[su_quote]I was being accused ‘ethnofascist’ for writing this piece:

The pattern remains the same which emanates from the structure they benefit from, like how they cast a doubt on any indigenous epistemology that I must be insincere with vested interest, or how could a tribal person managed a correspondence with Chomsky, Scott and others. This has been always the case when an indigenous express in a language which doesn’t toe their scholarship, tribal voices will be put through a test on whether we are lying or hiding the truth.[/su_quote]

Ethnicity in northeast gained prominence as a result of British colonialism. In the case of Naga tribes, the nation building and its nationalism expressed through its movement since the Naga Club deliberation of self-determination to Simon Commission in 1929 is to reclaim its nation of Naga tribal communities. The movement continues till today with bitter histories filled with violence and the demand through Naga peace talks is where they are at today. The attachment of fascism or fascist lexicon with ethnic groups here is rather misplaced, Nagas are not out to claim anything which is not theirs or to impose any arbitrary rule beyond their territories, the Naga struggle is about claiming which rightfully belong to them and to gain recognition of their identity, culture and custom. The portrayal of various ethnonationalism of northeastern states of India as one is simplistic and lack understanding of diverse characters of ethnicity and their roots, forms, and differences. For instance, as a consequence of colonialism led ruptures the undivided Rongmei Naga tribes (which Kamei belongs to) today find themselves in the state of Assam, Manipur and Nagaland with new order of politics and configuration in which existing definitions on ethnicity and ethnonationalism is still grappling to understand the complexities they are in. The words of Jack David Eller can be read here to contextualise expressions of diverse ethnic groups in northeast region:

[su_quote]Ethnic group and nation are often used synonymously, and nation and state are often used synonymously, which is not only empirically wrong but leads to the logical conclusion that ethnic group is synonymous with state, which is absurd. In fact, not all ethnic groups are nations but some are; not all ethnic groups or nations have or want states, but some do. Terminological sloppiness leads to muddled thinking and mental and political mistakes.” He further added that, “Not all nationalism necessarily seeks or results in a national state, and not all nationalist movements represent real, concrete, already-existing nations. Some nationalism sets more modest goals, such as “national” recognition of a region or province and perhaps a certain amount of devolution of power to the regional or provincial level.[/su_quote]

It can also be reminded here of what Kamei explained about the politics of the region,

[su_quote]Indigenous people and their struggles more often than not find themselves in a different direction which resides outside of political correctness on the basis of ideological spectrum.[/su_quote]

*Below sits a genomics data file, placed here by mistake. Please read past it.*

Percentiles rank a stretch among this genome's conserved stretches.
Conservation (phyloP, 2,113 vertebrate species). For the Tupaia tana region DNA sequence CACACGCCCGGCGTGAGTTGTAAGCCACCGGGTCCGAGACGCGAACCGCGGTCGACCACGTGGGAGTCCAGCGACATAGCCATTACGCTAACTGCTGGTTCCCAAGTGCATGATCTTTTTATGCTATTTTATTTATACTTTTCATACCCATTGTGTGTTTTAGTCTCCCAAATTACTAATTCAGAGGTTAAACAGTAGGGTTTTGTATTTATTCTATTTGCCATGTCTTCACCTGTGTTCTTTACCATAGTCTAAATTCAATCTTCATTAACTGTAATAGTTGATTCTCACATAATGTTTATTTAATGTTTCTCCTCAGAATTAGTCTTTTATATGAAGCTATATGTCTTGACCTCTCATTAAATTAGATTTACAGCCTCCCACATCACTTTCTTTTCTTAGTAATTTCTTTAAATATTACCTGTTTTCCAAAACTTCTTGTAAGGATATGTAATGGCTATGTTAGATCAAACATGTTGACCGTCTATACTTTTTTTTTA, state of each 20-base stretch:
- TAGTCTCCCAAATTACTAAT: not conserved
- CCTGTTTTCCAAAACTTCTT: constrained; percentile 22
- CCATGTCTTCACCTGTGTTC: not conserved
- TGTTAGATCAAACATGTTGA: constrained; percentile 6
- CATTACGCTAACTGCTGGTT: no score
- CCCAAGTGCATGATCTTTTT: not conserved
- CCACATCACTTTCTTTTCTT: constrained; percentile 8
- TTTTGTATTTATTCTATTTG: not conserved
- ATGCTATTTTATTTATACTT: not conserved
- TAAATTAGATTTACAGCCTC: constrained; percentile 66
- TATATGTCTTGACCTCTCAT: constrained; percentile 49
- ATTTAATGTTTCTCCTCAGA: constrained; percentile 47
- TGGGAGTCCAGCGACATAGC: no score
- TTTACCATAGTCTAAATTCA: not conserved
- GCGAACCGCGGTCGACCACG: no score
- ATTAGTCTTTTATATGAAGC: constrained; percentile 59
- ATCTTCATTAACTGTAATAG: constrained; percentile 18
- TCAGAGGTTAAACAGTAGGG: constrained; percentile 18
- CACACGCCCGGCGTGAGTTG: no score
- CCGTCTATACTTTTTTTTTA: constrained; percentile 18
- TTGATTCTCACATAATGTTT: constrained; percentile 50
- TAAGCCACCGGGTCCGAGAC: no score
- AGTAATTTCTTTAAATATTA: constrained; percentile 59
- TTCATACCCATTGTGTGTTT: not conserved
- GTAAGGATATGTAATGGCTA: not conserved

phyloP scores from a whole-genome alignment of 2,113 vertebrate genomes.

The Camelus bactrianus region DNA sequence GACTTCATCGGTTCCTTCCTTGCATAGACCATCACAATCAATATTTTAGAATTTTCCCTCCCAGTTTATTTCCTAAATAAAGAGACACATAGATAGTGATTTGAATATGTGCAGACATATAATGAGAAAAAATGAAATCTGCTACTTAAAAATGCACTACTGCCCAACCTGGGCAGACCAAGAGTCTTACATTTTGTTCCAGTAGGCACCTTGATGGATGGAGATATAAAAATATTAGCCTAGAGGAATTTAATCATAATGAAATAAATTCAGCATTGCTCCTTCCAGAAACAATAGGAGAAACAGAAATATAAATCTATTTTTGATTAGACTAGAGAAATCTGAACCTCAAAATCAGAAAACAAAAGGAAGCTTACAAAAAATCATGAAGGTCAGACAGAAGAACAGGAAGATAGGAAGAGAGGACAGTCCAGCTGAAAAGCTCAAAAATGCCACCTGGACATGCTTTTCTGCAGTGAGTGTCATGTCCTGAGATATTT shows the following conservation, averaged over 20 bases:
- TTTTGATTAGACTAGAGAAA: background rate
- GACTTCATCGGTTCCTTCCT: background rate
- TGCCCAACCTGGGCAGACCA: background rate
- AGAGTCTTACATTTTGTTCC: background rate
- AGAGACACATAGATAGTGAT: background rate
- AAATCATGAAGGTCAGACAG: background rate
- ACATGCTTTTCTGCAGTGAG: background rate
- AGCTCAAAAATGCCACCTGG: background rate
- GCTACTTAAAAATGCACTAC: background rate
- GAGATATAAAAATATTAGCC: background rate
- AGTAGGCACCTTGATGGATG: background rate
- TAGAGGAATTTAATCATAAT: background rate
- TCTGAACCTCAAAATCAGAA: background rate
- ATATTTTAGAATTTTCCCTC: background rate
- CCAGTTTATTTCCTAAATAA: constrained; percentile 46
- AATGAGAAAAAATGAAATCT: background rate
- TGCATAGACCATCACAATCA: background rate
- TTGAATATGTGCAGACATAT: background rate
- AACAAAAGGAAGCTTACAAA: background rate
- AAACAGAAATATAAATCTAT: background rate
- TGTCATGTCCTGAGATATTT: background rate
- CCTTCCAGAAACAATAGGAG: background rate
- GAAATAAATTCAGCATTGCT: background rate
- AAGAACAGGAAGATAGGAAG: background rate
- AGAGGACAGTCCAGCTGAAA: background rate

The politics of naming the Nagas by outsiders are heavily loaded with a historical weight of racism emanating from positions of dominance and power. The labelling here by Gogoi should not be seen in isolation from this process for the fact that it is part of the same hegemonic privileges which described the Nagas a savage, uncivilised, barbaric, unthinking, and so on.

We Naga scholars and concerned scholars from northeast and beyond, thank and extend gratitude to Noam Chomsky, James Scott, and Survival International for taking cognizance of these concerns and extending their support to indigenous people of northeastern states of India in these difficult times. The aspersion cast by Suraj Gogoi and Angshuman Choudhury using their positions of power is a manifestation of racism operating tacitly and overtly in academia spaces. We condemn the statement made by Gogoi and Choudhury in trying to intimidate, malign, and delegitimize an indigenous voice. We urge academic and non-academic publication houses to come up with ethical guidelines for strong adherence when it comes to writings on indigenous tribal people from northeastern states of India, so that scholars who are not tribals like Suraj Gogoi and Angshuman Choudhury do not contribute to appropriation, assimilation, misinterpretation and misinformation about tribal people and their struggles. We take strong objection to Suraj Gogoi’s labelling of Naga scholar an ethno-fascist, for this amounts to racism, and vilification of the whole Naga tribal communities. We commend the efforts taken by Richard Kamei to highlight the concerns and challenges faced by indigenous communities of northeast. We unconditionally extend our support and solidarity to him. It is important to note that voices of Naga tribes cannot be shouted down into the echoes of left/liberal/global humanist discourse, as they will continue to write and assert as they speak in their mother tongues, chant, and sing folk songs in keeping their identities and struggles alive.


  1. Arkotong Longkumer. University of Edinburgh
  2. Alok Prasanna Kumar, Advocate and Senior Resident Fellow, Vidhi Centre for Legal Policy
  3. Ruby Hembrom, adivaani
  4. Sanjay Barbora
  5. Dr. Kaustubh Deka